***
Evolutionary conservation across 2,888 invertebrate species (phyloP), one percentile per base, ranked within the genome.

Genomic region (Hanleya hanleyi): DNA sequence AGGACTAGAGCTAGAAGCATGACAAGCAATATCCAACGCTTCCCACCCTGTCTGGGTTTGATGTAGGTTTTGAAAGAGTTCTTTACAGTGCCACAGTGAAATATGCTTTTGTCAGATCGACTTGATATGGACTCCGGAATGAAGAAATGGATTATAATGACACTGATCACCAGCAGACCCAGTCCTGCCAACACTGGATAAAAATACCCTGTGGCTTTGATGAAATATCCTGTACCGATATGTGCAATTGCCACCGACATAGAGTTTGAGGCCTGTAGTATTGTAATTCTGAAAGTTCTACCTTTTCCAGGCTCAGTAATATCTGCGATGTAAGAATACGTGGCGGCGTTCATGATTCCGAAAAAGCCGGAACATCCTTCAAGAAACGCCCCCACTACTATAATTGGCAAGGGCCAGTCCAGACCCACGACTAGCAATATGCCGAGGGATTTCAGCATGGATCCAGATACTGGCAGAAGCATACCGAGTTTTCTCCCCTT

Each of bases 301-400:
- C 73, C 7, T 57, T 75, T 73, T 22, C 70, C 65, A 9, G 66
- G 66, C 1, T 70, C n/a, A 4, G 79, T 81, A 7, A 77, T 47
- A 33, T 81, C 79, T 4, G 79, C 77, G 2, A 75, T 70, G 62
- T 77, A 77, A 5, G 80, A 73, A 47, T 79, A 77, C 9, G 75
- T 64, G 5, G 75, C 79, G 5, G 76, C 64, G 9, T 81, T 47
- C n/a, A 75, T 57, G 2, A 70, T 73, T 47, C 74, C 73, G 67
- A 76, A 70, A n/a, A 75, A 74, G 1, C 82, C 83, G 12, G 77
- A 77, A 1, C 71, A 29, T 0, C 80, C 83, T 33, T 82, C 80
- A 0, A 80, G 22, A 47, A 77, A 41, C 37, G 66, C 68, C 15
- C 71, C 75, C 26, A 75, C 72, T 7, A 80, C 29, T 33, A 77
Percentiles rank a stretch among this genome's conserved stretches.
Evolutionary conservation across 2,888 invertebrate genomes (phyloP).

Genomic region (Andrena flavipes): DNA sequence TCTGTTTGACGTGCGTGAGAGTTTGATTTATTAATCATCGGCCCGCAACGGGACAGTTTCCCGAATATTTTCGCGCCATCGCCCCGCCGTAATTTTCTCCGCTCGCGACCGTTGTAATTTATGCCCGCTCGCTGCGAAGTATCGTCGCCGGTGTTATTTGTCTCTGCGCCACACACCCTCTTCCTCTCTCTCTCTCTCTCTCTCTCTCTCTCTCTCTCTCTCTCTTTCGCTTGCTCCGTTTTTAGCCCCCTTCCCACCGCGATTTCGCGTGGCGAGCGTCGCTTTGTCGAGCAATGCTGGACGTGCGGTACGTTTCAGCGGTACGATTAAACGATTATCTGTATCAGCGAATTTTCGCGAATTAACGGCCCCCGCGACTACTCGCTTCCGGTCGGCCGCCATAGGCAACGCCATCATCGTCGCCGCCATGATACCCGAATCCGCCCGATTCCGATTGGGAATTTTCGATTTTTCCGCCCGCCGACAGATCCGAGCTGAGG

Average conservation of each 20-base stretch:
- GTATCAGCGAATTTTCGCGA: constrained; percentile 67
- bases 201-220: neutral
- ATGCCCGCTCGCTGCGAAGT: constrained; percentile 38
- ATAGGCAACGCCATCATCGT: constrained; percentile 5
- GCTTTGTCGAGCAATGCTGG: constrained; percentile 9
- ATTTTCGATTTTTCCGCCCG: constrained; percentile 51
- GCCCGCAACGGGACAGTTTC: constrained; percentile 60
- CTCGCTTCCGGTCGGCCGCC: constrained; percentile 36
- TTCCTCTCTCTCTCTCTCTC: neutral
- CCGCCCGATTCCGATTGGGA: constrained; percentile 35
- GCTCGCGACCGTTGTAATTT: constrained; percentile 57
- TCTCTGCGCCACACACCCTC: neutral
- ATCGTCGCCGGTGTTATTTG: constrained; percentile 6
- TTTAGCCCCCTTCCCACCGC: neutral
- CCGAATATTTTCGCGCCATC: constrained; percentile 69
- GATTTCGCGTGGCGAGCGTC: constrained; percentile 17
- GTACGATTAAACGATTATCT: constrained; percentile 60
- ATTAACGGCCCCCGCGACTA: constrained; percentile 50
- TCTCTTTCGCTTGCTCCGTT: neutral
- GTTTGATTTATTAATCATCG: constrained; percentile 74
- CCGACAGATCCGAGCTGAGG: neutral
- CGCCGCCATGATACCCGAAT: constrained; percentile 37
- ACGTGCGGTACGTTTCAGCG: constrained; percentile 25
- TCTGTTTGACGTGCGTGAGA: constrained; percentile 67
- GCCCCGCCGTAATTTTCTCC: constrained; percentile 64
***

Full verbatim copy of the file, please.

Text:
Evolutionary conservation across 2,888 invertebrate species (phyloP), one percentile per base, ranked within the genome.

Genomic region (Hanleya hanleyi): DNA sequence AGGACTAGAGCTAGAAGCATGACAAGCAATATCCAACGCTTCCCACCCTGTCTGGGTTTGATGTAGGTTTTGAAAGAGTTCTTTACAGTGCCACAGTGAAATATGCTTTTGTCAGATCGACTTGATATGGACTCCGGAATGAAGAAATGGATTATAATGACACTGATCACCAGCAGACCCAGTCCTGCCAACACTGGATAAAAATACCCTGTGGCTTTGATGAAATATCCTGTACCGATATGTGCAATTGCCACCGACATAGAGTTTGAGGCCTGTAGTATTGTAATTCTGAAAGTTCTACCTTTTCCAGGCTCAGTAATATCTGCGATGTAAGAATACGTGGCGGCGTTCATGATTCCGAAAAAGCCGGAACATCCTTCAAGAAACGCCCCCACTACTATAATTGGCAAGGGCCAGTCCAGACCCACGACTAGCAATATGCCGAGGGATTTCAGCATGGATCCAGATACTGGCAGAAGCATACCGAGTTTTCTCCCCTT

Each of bases 301-400:
- C 73, C 7, T 57, T 75, T 73, T 22, C 70, C 65, A 9, G 66
- G 66, C 1, T 70, C n/a, A 4, G 79, T 81, A 7, A 77, T 47
- A 33, T 81, C 79, T 4, G 79, C 77, G 2, A 75, T 70, G 62
- T 77, A 77, A 5, G 80, A 73, A 47, T 79, A 77, C 9, G 75
- T 64, G 5, G 75, C 79, G 5, G 76, C 64, G 9, T 81, T 47
- C n/a, A 75, T 57, G 2, A 70, T 73, T 47, C 74, C 73, G 67
- A 76, A 70, A n/a, A 75, A 74, G 1, C 82, C 83, G 12, G 77
- A 77, A 1, C 71, A 29, T 0, C 80, C 83, T 33, T 82, C 80
- A 0, A 80, G 22, A 47, A 77, A 41, C 37, G 66, C 68, C 15
- C 71, C 75, C 26, A 75, C 72, T 7, A 80, C 29, T 33, A 77
Percentiles rank a stretch among this genome's conserved stretches.
Evolutionary conservation across 2,888 invertebrate genomes (phyloP).

Genomic region (Andrena flavipes): DNA sequence TCTGTTTGACGTGCGTGAGAGTTTGATTTATTAATCATCGGCCCGCAACGGGACAGTTTCCCGAATATTTTCGCGCCATCGCCCCGCCGTAATTTTCTCCGCTCGCGACCGTTGTAATTTATGCCCGCTCGCTGCGAAGTATCGTCGCCGGTGTTATTTGTCTCTGCGCCACACACCCTCTTCCTCTCTCTCTCTCTCTCTCTCTCTCTCTCTCTCTCTCTCTCTTTCGCTTGCTCCGTTTTTAGCCCCCTTCCCACCGCGATTTCGCGTGGCGAGCGTCGCTTTGTCGAGCAATGCTGGACGTGCGGTACGTTTCAGCGGTACGATTAAACGATTATCTGTATCAGCGAATTTTCGCGAATTAACGGCCCCCGCGACTACTCGCTTCCGGTCGGCCGCCATAGGCAACGCCATCATCGTCGCCGCCATGATACCCGAATCCGCCCGATTCCGATTGGGAATTTTCGATTTTTCCGCCCGCCGACAGATCCGAGCTGAGG

Average conservation of each 20-base stretch:
- GTATCAGCGAATTTTCGCGA: constrained; percentile 67
- bases 201-220: neutral
- ATGCCCGCTCGCTGCGAAGT: constrained; percentile 38
- ATAGGCAACGCCATCATCGT: constrained; percentile 5
- GCTTTGTCGAGCAATGCTGG: constrained; percentile 9
- ATTTTCGATTTTTCCGCCCG: constrained; percentile 51
- GCCCGCAACGGGACAGTTTC: constrained; percentile 60
- CTCGCTTCCGGTCGGCCGCC: constrained; percentile 36
- TTCCTCTCTCTCTCTCTCTC: neutral
- CCGCCCGATTCCGATTGGGA: constrained; percentile 35
- GCTCGCGACCGTTGTAATTT: constrained; percentile 57
- TCTCTGCGCCACACACCCTC: neutral
- ATCGTCGCCGGTGTTATTTG: constrained; percentile 6
- TTTAGCCCCCTTCCCACCGC: neutral
- CCGAATATTTTCGCGCCATC: constrained; percentile 69
- GATTTCGCGTGGCGAGCGTC: constrained; percentile 17
- GTACGATTAAACGATTATCT: constrained; percentile 60
- ATTAACGGCCCCCGCGACTA: constrained; percentile 50
- TCTCTTTCGCTTGCTCCGTT: neutral
- GTTTGATTTATTAATCATCG: constrained; percentile 74
- CCGACAGATCCGAGCTGAGG: neutral
- CGCCGCCATGATACCCGAAT: constrained; percentile 37
- ACGTGCGGTACGTTTCAGCG: constrained; percentile 25
- TCTGTTTGACGTGCGTGAGA: constrained; percentile 67
- GCCCCGCCGTAATTTTCTCC: constrained; percentile 64